There are over 38,000 eating establishments in Shanghai. I'll give you a minute to let that number sink in.
OK, so maybe "eating establishments" is too lofty a term for a street cart with a furious wok and some dodgy animal bits, but you get my point. From deep-fried bumblebees to coddled morels, choices abound. I eat out here almost every day, it seems crazy not to. Everyone does. Dinner rarely costs more than RMB 80 ($12), and I have yet to have a bad meal.
I often have no clue what I'm eating (sometimes best not to ponder), but excellence abounds and I am constantly awed by dazzling new dishes ("Deep fried hibiscus buds?"), unheard of ingredients ("Excuse me, did you say starfish?") and confounding techniques ("How'd they do that steamed, fried, sweet, tangy, crunchy, tender thing?").
Shanghai, in food, right now, is the most exciting city in the world.
Now, I love pork fat and all things bestial. Desperate wriggling on the plate doesn't put me off, cholesterol threats don't phase me. I once loudly proclaimed in a restaurant in Beijing, "Bring on the testicles!" (They did.) But when wanderlista Andria Mistakos came to town and asked me to take her to my favourite restaurants, I opted to pass on the organs and take her to where I quite simply eat the most, Jujube Tree and Lucky Zen and Veg, both vegetarian joints.
Reason is, everyday eating and adventure eating is not the same thing, and the brilliance of Shanghai is that there are squillions of options in both. For day-to-day sustenance, Shanghai's plethora of fine vegetarian restaurants are just the thing. Great food; great healthy, exciting food.
Jujube Tree has been a Shanghai institution for years. It is the restaurant where I most want to spend a day in the kitchen, there's so much on the plate that I just can't figure out. I love the Sichuan fried mushrooms with a vinegary caramel sauce -- but how on earth did they slice the mushroom to form a long crunchy mushroom noodle? Menu favorites include tempura-like fried lotus root with chili powder, mapo tofu (soft custardy tofu cooked with lots of young sweet ginger and chili), pine mushroom soup with goji berries, sautéed watercress with morels and rice " soup," sweet stewed dark chestnuts with peppers, spongy braised tofu with a dark mysterious sauce whose texture is inexplicably satisfying to the chew, lots of simple braised greens and a smattering of mock meat products, which I usually sneer at, but here enjoy.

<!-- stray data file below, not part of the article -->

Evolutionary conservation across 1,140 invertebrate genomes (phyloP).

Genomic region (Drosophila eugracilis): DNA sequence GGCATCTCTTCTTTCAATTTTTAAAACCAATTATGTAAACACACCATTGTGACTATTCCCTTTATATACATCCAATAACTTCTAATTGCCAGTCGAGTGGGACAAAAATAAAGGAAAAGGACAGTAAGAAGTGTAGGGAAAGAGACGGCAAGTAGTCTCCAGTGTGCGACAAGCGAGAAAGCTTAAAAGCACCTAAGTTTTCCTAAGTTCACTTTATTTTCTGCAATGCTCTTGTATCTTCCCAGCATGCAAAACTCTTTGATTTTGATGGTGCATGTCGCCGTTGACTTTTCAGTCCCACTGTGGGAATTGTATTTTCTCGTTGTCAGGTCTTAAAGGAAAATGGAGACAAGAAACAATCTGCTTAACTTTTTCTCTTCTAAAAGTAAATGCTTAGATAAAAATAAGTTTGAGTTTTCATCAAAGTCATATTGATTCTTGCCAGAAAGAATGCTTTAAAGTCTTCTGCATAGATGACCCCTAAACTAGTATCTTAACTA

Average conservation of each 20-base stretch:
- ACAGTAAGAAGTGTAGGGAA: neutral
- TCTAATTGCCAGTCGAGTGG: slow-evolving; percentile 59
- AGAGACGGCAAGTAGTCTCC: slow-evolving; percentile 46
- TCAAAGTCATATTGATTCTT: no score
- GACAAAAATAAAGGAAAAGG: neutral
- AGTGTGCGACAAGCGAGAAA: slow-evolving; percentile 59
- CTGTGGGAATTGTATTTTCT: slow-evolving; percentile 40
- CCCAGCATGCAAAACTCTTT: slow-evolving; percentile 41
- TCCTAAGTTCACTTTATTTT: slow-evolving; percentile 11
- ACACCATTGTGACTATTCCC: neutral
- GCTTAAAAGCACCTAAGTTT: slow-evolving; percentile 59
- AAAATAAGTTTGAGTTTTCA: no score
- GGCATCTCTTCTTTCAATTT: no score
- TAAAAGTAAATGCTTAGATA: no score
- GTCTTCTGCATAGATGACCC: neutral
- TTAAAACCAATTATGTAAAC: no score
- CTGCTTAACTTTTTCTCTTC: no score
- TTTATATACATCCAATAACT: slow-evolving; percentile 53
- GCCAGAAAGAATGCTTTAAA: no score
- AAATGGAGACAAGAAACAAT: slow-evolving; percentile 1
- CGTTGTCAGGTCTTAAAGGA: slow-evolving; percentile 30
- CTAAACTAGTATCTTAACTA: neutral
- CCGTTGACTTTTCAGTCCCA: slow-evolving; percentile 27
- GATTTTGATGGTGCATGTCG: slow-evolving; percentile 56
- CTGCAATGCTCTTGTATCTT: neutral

Meals are served with a hugely satisfying roasted rice tea and there is fine selection of fresh squeezed juices described with their properties; pear and lemon juice for "whitening," for example. The service is warm and cutesy: The servers have badges with names like " Seeking" and "Smiling" written on them, very different from a Sichuan joint I went to this week where the names would have been " Snarling," "Scowling " and " Why are you bothering me?" At Jujube Tree though, "Sweetness" prevails, and somehow they do a fine job of getting past my shocking menu Mandarin.
I find that I crave Jujube Tree at least twice a week. It has become my Shanghai soul food, food that gallops past flavor, nutrition and ambience and gets right to the heart of what a good meal is supposed to do: It simply makes me feel good.
Just across Shanghai's uber-fab Xintiandi district from Jujube Tree is my other local fave, Lucky Zen and Veg. My gorgeous friend Vivian Zhang bought me here and I am now giddily hooked.
Unlike Jujube Tree, this is not a chain, but a one-off local wonder that requires smart footwork to find. There is a small doorway on the street that opens to a desk with a happy hostess who points to a wooden staircase that leads to main dining room. The room is raw and zen, rough woods and silk and linen dividers. In short, the living room we all want. It has, in fact, become my second lounge. Chanty, incense-y music chimes, serenity in Shanghai.
The food! Really mind-boggling, and there are firm favorites: I love the pan fried bread with fennel greens, baby "shoots" with salted walnuts -- using Tibetan salt -- incredible silky steamed lotus root filled with creamy black rice in a chrysanthemum broth, fern root noodles in a tangy vinegar brine -- I can't even begin to contemplate a fern root noodle in the "what is it" and "how to" world.
When presented with a plateful of whole roasted walnuts in a sweet, cumin sauce, Andria let out a gleeful whooping "What!" It's so good that it's confounding. Who thinks of this stuff? How did the first chef figure out how to stuff a lotus root with black rice? Did he invent the wheel in his spare time? Electricity, peut-être?
The menu has helpful, cheery notes like "Sauce with Mild Spicy," "Numb and Spicy" and others, and the servers will tell you the health effects of each dish if asked. Walnuts, it turns out, are good for the brain.
Where Jujube Tree is a traffic jam with chilies blaring, Lucky Zen is a trickling brook. Even the Buddhist monks who come to both are of a different ilk: At Jujube Tree they bray raucously into their iPhones, at Lucky Zen they telepathically text. It's not a matter of one or the other, I love both.
For any of you who think you know what Chinese food is, think again. I have never seen food of this quality outside of China. I mentioned this to Shanghai chef friend David Yan who said "Well of course not! The great chefs didn't emigrate. Chinese food outside of China is made by entrepreneurial Chinese who had to do something to survive, and we can all cook."
Imagine plonking either one of these restaurants into New York, Sydney, San Francisco, ethos, eggplant and all, a veritable Buddhist bonanza. But until then, you're just going to have to come to Shanghai.
Lucky Zen and Veg is at 428 Madang Lu, a short walk from Xintiandi. Jujube Tree has four locations in Shanghai, one in Chengdu and one in Ningbo. My local is at 77 Songshan Lu, just off Huaihai Lu.
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